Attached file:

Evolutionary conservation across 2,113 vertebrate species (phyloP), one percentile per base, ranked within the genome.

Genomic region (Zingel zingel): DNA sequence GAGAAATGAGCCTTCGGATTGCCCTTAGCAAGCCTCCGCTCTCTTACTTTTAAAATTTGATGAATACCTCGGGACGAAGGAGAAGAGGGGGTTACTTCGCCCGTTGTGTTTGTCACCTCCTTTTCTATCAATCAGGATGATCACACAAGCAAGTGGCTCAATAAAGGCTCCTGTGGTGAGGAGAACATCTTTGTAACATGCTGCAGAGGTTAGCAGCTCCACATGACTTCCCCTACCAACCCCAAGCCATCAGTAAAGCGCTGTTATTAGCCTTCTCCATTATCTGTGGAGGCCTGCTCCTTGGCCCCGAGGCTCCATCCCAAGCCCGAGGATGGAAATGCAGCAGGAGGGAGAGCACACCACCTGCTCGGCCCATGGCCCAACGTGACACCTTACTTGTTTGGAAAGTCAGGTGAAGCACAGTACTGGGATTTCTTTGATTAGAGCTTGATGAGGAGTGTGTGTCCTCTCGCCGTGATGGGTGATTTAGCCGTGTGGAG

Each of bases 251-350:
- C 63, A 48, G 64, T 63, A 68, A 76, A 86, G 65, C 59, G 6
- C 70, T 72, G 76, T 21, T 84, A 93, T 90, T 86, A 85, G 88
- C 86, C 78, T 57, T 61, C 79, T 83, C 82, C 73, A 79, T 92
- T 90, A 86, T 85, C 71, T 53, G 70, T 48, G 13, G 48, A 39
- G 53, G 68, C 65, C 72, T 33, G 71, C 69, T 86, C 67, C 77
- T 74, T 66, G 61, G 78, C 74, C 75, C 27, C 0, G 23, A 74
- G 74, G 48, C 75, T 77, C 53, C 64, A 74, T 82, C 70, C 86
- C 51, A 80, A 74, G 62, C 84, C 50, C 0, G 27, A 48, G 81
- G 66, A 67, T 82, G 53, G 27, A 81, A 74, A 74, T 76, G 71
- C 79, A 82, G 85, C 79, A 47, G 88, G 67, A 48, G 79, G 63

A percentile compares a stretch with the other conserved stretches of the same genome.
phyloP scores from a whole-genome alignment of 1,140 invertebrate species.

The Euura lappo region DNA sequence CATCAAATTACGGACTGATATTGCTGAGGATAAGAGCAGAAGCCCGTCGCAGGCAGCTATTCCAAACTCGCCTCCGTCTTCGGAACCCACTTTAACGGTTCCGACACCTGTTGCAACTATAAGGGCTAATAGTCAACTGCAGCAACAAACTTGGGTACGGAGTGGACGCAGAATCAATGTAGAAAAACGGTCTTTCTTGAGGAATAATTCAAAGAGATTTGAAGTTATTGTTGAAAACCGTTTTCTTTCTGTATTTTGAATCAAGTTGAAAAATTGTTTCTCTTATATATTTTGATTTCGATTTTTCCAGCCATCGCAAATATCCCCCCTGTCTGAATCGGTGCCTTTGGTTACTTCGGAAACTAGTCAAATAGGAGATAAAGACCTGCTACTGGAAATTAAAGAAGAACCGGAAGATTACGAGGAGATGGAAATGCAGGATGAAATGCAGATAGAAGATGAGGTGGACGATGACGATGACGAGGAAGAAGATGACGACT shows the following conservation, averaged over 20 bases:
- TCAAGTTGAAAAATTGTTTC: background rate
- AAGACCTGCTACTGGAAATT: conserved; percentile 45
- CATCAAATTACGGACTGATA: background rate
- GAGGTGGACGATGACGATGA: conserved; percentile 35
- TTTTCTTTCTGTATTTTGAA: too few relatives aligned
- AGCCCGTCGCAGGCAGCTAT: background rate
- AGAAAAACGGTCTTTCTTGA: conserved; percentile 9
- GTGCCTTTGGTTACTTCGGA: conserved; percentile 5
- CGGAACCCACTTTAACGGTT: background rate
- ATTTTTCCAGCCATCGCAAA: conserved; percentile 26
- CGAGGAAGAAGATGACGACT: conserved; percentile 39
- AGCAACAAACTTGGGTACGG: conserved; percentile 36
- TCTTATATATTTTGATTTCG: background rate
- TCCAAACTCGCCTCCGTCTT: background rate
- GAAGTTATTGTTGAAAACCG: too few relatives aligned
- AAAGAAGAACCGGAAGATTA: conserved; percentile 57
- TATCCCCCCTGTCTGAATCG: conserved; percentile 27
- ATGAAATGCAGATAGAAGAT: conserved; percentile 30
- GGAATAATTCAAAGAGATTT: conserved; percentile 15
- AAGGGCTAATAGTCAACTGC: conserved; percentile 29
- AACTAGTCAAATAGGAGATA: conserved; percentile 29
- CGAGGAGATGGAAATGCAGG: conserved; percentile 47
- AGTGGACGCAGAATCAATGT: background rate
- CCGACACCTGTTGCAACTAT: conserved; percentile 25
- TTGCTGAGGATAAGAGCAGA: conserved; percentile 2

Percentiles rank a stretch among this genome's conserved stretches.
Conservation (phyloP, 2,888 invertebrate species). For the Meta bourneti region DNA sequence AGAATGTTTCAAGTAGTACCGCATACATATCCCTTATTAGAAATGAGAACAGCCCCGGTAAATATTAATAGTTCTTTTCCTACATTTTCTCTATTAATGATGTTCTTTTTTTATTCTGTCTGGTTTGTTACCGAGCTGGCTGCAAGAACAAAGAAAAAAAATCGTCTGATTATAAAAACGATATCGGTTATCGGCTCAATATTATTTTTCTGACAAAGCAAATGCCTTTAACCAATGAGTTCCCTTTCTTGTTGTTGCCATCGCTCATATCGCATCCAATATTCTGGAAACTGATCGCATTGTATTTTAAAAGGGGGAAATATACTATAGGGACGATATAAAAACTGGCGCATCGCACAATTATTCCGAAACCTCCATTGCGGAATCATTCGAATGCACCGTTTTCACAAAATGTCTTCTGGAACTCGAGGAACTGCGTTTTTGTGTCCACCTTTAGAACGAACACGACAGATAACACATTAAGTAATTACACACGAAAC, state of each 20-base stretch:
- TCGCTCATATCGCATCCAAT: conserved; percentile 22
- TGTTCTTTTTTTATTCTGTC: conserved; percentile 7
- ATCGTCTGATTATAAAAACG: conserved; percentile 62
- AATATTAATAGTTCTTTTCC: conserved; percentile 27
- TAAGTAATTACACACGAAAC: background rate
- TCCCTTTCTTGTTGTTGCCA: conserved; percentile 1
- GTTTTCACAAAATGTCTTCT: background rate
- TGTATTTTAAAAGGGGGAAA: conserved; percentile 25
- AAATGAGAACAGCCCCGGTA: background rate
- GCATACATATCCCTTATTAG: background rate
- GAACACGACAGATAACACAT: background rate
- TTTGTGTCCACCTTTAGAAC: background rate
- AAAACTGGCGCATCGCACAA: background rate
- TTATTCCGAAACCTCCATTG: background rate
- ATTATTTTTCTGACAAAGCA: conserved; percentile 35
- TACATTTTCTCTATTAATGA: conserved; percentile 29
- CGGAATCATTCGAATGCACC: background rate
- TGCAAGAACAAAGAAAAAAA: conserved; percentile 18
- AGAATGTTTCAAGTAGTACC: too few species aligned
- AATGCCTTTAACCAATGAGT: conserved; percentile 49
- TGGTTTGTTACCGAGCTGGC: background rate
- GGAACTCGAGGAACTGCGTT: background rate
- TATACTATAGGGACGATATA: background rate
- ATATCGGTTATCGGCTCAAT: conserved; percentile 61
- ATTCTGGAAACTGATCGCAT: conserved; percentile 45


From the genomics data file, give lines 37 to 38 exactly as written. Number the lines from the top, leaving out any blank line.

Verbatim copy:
- AACTAGTCAAATAGGAGATA: conserved; percentile 29
- CGAGGAGATGGAAATGCAGG: conserved; percentile 47